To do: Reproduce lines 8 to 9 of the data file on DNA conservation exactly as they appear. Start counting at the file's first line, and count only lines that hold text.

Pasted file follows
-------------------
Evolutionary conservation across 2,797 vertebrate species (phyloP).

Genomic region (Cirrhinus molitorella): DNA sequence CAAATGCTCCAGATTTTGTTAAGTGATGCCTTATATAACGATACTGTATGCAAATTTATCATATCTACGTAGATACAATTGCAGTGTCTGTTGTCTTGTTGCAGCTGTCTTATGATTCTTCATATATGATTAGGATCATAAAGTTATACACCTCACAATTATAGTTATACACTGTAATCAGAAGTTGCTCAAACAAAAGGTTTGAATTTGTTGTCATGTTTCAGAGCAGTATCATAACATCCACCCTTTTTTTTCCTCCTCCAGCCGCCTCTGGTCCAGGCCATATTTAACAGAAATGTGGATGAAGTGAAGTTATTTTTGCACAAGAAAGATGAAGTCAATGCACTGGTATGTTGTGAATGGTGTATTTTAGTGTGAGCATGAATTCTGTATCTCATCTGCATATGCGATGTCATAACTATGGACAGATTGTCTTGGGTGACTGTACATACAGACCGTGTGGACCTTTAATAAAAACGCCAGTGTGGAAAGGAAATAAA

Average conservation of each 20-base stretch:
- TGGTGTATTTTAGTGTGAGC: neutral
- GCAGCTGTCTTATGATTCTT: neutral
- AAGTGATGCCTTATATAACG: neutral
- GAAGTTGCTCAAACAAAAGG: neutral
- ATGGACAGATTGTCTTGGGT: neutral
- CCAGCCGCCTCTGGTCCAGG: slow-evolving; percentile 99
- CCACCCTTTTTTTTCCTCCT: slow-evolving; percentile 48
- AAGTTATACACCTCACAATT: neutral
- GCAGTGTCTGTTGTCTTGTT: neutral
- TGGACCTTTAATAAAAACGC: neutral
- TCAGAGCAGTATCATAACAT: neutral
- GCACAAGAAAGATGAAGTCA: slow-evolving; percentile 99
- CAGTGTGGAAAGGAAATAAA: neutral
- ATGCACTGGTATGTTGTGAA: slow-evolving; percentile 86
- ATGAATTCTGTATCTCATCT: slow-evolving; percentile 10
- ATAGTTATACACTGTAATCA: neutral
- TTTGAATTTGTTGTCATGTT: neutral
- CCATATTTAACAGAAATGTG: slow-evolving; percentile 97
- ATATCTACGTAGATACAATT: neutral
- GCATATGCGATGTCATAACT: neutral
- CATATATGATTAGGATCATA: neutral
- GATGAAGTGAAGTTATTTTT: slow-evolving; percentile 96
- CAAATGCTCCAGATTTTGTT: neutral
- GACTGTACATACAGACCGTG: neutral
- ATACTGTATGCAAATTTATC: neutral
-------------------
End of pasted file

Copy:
- ATGGACAGATTGTCTTGGGT: neutral
- CCAGCCGCCTCTGGTCCAGG: slow-evolving; percentile 99